Invertebrate motor control and inhibitory motoneurons

The miniaturisation of animal body cells is limited, and as a consequence, muscle and nerve cells are of similar diameters in large and small animals, to within an order of magnitude. Small animals thus have to control their behaviour with much fewer muscle fibres and nerve cells. Insect muscles may consist of a few tens of fibres, and they are often controlled by just 3 motoneurons; a typical mammal has thousands of fibres per muscle and hundreds of motoneurons for comparable behavioural performances. In the typically small arthropods – insects, crustaceans, spiders – inhibitory (rather than the normal excitatory) motoneurons allow a motor control strategy that can deal with such small cell numbers, and that is radically different from that of the larger vertebrates. This motor control strategy shall be analysed on the basis of the available literature and described in a comprehensive form in a review.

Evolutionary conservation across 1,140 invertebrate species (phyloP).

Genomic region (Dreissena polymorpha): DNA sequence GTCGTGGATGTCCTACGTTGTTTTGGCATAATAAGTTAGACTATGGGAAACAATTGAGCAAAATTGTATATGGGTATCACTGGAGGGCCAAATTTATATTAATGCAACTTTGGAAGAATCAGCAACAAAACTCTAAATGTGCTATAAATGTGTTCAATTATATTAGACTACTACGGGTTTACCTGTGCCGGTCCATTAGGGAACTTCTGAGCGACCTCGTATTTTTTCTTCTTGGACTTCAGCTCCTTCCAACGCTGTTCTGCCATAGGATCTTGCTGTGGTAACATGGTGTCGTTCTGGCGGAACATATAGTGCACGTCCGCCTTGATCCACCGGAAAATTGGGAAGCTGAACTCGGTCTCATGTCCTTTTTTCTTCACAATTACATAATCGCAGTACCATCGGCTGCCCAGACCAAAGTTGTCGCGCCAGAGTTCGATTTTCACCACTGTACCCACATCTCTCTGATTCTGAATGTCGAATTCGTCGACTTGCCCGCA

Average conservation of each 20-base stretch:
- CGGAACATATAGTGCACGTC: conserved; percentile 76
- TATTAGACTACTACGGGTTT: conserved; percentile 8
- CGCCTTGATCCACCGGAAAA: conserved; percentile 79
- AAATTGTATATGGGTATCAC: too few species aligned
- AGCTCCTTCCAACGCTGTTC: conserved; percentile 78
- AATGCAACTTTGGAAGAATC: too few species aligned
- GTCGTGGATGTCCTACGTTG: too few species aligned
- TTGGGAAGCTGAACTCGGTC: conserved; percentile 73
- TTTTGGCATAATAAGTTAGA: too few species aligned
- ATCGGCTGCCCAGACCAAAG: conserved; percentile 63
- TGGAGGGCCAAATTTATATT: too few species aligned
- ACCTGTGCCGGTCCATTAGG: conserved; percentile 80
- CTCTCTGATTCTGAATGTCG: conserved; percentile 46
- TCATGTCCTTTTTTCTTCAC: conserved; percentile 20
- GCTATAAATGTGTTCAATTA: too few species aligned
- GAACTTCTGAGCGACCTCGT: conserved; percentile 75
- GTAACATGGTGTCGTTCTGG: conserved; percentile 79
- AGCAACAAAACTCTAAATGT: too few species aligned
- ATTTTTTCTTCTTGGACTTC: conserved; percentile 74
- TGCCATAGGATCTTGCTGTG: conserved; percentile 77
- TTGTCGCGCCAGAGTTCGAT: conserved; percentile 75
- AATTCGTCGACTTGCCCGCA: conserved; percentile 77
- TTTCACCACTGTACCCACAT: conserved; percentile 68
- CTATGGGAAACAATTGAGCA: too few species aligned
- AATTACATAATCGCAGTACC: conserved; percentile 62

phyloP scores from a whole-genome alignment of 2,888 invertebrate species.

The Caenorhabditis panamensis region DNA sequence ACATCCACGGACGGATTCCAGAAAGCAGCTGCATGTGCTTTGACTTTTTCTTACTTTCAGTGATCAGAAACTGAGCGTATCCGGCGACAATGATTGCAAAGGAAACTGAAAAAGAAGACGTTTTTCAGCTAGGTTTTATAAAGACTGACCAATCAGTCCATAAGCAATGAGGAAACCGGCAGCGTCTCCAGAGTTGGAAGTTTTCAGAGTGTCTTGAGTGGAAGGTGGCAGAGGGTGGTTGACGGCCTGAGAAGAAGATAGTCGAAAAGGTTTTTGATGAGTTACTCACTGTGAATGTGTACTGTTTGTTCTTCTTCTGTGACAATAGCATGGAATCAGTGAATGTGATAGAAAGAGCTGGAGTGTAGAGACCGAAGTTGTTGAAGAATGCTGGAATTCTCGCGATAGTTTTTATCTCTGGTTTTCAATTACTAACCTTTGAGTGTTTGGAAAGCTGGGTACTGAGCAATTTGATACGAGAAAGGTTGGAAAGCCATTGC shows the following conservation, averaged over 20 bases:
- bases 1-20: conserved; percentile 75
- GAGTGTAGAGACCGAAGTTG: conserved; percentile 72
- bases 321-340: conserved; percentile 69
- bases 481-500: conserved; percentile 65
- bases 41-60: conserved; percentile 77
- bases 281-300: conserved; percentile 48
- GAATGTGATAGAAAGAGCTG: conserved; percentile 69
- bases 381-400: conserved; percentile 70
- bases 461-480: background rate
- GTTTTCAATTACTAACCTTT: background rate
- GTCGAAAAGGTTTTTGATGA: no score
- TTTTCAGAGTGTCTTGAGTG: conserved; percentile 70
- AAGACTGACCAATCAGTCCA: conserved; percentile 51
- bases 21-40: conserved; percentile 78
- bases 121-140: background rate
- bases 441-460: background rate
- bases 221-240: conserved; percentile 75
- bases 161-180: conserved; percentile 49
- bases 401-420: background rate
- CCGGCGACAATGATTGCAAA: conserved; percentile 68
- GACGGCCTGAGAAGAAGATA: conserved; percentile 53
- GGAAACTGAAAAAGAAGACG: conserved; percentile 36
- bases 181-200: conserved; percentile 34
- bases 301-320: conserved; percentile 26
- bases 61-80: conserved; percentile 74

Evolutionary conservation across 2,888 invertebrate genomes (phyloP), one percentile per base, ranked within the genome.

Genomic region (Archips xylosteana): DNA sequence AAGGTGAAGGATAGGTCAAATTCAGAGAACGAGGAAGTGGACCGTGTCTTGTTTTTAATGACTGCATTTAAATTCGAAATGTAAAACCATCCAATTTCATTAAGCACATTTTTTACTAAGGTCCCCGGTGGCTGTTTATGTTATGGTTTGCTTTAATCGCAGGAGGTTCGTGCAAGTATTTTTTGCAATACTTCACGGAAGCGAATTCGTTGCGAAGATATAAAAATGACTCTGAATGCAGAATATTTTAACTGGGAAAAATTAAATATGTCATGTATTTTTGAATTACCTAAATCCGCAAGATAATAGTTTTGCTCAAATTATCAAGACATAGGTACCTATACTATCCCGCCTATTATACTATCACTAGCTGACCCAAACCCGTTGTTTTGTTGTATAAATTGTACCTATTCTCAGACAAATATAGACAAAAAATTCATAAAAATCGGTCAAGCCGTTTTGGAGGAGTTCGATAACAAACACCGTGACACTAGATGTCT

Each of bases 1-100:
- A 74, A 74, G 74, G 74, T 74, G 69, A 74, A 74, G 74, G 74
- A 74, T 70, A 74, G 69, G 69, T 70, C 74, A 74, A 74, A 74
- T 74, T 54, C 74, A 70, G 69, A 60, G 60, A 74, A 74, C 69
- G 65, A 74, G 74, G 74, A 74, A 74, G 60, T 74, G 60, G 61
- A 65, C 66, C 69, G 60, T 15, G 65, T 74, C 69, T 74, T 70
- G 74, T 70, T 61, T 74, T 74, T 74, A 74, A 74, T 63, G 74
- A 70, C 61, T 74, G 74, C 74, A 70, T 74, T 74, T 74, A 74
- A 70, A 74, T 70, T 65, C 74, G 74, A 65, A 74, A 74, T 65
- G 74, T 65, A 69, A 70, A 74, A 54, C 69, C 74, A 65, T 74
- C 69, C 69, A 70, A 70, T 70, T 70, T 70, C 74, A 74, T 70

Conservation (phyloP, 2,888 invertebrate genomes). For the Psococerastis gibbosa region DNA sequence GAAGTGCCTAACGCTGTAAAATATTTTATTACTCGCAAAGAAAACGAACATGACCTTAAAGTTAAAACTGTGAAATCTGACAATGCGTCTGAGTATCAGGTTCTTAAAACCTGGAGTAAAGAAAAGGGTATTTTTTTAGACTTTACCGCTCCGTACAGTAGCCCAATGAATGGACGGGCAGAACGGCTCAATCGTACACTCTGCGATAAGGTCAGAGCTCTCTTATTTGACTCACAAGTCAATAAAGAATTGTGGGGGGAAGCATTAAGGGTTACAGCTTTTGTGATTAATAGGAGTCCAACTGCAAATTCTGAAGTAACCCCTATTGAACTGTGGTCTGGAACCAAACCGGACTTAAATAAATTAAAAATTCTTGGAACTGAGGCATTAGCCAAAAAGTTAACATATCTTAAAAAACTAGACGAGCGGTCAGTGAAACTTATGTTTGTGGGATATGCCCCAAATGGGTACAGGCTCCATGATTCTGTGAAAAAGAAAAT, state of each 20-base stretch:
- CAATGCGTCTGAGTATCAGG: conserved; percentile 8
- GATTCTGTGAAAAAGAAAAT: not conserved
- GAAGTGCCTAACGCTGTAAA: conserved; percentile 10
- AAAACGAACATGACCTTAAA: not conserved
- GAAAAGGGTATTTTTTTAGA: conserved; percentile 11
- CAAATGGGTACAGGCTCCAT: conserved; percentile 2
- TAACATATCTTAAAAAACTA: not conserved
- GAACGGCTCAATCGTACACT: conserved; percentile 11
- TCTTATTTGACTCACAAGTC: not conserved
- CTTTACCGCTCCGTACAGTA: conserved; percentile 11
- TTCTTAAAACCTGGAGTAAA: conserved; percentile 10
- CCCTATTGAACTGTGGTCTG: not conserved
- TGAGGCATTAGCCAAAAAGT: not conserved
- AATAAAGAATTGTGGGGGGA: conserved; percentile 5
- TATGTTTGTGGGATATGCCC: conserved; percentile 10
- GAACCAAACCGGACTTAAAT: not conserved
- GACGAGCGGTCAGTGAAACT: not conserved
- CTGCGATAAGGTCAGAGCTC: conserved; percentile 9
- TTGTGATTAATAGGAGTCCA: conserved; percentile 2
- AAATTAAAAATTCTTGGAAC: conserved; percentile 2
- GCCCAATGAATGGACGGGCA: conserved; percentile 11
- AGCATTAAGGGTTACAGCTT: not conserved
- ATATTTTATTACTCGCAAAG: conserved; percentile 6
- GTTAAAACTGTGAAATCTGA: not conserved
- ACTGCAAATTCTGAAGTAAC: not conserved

Project leader(s):
  • Harald Wolf (Ulm)

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